Living Gallery, curated by Eva Yaa Asantewaa and normally produced in the Gibney Gallery, presents live performance of storytelling, monologues, spoken word, stand-up, or creative talks. Each performance – free and open to the public – runs 30-45 minutes, traditionally scheduled within the hour before a dance concert presented in Gibney’s Theater. Due to COVID-19, Living Galleries for the fall season will happen on Zoom. Today, see “Tiny Hurricane” by Jen Abrams, who has been making body-based multi-disciplinary performance since 1994. Free
Landmarks Panel Approves Howard Hughes Proposal for Scaled-Back Tower at Seaport Site
The City’s Landmarks Preservation Commission (LPC) on Tuesday approved a proposal by the Howard Hughes Corporation (HHC) to erect a large building at 250 Water Street, a 1.1-acre parking lot bounded by Pearl, Beekman, and Water Streets, as well as Peck Slip. This site has been the focus of debate, speculation, and controversy since HHC’s purchase of the lot from Milstein Properties for $180 million, in 2018. To read more…
Local Public High Schools Perform Well in National Rankings
The U.S. News & World Report has issued its annual national rankings of high schools, and several local secondary institutions, either located in Lower Manhattan or else attended by large numbers of students from this community, have earned favorable mention.
Stuyvesant High School, located in Battery Park City, was deemed to rank number 44 among all secondary schools in the United States, and seventh among all New York City public high schools. Reviewers noted that Stuyvesant has a graduation rate of 99 percent, that 100 percent of its students are proficient in math and reading, and that 88 percent of pupils there passed at least one advanced placement exam. To read more…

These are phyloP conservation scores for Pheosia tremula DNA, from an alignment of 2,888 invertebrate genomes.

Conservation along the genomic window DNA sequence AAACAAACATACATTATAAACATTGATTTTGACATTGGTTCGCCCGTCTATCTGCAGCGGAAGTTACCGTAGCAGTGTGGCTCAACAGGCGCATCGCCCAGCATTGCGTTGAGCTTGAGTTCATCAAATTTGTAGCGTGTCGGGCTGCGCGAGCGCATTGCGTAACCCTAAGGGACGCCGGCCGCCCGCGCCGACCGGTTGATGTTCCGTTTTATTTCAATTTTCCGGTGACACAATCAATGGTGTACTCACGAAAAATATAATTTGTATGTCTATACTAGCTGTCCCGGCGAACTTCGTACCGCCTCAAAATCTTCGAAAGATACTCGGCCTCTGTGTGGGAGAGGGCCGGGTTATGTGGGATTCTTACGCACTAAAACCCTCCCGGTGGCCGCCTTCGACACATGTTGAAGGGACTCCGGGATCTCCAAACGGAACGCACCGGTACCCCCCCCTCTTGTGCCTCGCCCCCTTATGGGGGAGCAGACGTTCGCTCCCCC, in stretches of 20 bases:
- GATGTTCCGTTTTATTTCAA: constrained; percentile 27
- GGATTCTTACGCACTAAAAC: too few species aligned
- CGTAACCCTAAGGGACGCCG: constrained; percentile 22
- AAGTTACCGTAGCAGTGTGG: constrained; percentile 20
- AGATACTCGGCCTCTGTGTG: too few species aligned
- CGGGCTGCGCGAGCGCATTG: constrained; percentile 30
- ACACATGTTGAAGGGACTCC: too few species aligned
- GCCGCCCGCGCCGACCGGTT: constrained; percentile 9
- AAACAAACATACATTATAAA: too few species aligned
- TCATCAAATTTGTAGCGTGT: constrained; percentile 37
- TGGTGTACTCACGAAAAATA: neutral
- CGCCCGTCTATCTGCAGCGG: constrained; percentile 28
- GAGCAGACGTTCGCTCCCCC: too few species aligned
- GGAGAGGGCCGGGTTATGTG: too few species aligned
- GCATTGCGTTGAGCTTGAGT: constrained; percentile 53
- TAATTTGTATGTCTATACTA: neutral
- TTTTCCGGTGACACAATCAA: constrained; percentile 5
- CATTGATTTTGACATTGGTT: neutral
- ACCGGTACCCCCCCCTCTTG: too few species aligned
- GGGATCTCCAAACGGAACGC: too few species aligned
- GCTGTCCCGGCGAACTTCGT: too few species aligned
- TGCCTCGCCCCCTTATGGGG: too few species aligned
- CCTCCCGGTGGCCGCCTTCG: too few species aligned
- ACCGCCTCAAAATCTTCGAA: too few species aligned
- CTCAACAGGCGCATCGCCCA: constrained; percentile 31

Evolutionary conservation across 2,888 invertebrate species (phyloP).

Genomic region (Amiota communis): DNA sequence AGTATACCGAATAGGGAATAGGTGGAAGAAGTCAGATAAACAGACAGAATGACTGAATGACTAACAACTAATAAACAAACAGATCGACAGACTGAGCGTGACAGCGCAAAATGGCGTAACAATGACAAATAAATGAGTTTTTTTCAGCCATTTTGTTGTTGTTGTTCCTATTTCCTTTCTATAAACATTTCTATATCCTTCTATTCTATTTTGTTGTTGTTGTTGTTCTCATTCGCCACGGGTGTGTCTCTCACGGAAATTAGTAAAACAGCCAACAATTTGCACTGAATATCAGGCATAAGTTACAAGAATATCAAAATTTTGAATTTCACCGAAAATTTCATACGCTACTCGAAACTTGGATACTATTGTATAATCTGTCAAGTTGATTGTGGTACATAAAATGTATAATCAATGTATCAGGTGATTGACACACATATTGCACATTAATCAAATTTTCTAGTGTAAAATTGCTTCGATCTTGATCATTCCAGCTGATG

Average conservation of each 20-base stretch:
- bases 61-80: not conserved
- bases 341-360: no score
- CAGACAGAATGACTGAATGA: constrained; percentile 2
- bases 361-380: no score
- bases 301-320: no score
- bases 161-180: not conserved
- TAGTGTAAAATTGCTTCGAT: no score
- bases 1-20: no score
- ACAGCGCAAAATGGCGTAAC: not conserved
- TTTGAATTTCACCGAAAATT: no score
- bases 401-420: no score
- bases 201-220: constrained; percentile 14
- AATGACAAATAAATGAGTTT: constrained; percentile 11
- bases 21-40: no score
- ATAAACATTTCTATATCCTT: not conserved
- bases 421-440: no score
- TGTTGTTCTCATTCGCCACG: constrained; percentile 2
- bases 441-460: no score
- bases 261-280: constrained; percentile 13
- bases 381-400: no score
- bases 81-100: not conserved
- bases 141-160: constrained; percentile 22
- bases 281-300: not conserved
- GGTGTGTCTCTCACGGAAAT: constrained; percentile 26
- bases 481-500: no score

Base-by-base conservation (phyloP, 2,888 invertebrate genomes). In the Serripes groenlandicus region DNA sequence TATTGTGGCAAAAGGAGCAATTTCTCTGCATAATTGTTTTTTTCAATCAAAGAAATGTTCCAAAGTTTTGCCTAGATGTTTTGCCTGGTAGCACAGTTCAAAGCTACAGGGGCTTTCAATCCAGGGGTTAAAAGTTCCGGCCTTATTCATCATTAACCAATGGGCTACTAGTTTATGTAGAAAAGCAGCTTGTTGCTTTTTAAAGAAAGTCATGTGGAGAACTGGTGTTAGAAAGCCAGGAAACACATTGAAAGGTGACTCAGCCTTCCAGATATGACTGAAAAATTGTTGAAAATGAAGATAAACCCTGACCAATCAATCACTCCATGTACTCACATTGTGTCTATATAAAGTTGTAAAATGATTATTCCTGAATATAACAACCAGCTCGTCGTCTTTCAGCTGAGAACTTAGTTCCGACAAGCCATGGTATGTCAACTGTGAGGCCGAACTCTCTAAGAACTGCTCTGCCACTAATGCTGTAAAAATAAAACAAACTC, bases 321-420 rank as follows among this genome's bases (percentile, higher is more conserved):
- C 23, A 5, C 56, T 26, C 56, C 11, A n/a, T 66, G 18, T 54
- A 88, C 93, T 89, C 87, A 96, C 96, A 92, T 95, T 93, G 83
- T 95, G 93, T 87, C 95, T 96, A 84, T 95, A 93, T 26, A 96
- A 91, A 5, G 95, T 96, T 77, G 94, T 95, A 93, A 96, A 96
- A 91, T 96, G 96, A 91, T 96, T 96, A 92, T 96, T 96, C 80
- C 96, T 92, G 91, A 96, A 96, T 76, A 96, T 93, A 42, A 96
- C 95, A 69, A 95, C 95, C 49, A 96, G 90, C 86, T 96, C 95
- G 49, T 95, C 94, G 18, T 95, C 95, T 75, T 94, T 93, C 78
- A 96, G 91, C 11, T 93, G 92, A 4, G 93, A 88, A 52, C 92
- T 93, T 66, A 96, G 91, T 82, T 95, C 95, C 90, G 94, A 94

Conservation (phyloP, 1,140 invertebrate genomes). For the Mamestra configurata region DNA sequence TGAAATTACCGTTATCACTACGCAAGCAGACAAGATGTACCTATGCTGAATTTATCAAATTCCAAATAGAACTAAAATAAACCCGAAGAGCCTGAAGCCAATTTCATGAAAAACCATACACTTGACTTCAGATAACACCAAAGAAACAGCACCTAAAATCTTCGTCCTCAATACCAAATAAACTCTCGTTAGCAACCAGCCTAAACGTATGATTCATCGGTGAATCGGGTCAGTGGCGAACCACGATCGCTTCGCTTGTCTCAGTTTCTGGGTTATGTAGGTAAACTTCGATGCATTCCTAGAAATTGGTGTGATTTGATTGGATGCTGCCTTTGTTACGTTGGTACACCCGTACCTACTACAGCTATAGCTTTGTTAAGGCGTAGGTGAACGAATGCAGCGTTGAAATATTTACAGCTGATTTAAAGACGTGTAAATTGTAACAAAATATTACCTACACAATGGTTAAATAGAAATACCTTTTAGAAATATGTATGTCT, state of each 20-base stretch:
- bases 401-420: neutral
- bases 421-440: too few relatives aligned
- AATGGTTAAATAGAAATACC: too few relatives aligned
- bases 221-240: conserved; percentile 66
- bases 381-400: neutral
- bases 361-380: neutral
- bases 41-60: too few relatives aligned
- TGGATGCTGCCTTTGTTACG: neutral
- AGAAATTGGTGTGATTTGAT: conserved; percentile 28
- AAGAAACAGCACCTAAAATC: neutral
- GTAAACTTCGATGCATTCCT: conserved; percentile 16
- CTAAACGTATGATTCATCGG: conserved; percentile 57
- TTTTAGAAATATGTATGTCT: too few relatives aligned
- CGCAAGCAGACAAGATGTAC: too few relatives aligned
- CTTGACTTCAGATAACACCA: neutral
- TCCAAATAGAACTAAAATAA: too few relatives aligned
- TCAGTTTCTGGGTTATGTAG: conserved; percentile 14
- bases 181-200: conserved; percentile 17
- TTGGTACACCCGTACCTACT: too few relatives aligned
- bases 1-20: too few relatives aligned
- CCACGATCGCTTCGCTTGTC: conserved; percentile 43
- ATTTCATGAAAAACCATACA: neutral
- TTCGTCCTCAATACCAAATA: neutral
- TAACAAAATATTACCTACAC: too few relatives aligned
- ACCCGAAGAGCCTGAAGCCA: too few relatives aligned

Lower Manhattan Resident Charged with Defrauding Millions from Pandemic Loan Program
A resident of the Financial District has been arrested in connection with what federal prosecutors describe as a $5.8-million scheme to defraud the paycheck protection program (PPP), the federal loans given to small businesses hurt by the economic slowdown triggered by the COVID-19 pandemic.
Marcus Frazier, who resides at 19 Dutch Street, was taken into custody on Wednesday morning. Federal prosecutors allege that he filed for almost $6 million in PPP loans, and actually received approximately $2.17 million, based on these applications. To read more…
CLASSIFIEDS & PERSONALS
Swaps & Trades, Respectable Employment, Lost and Found
The Battery Park City Authority asks that the public not interact with or feed the urban wildlife in the neighborhood’s parks and green spaces, and at the waterfront.
9/11 Victim Compensation Fund Report
More Survivors than Responders Now are Submitting Claims
The September 11th Victim Compensation Fund (VCF) has released its annual report for 2020, which documents some significant developments.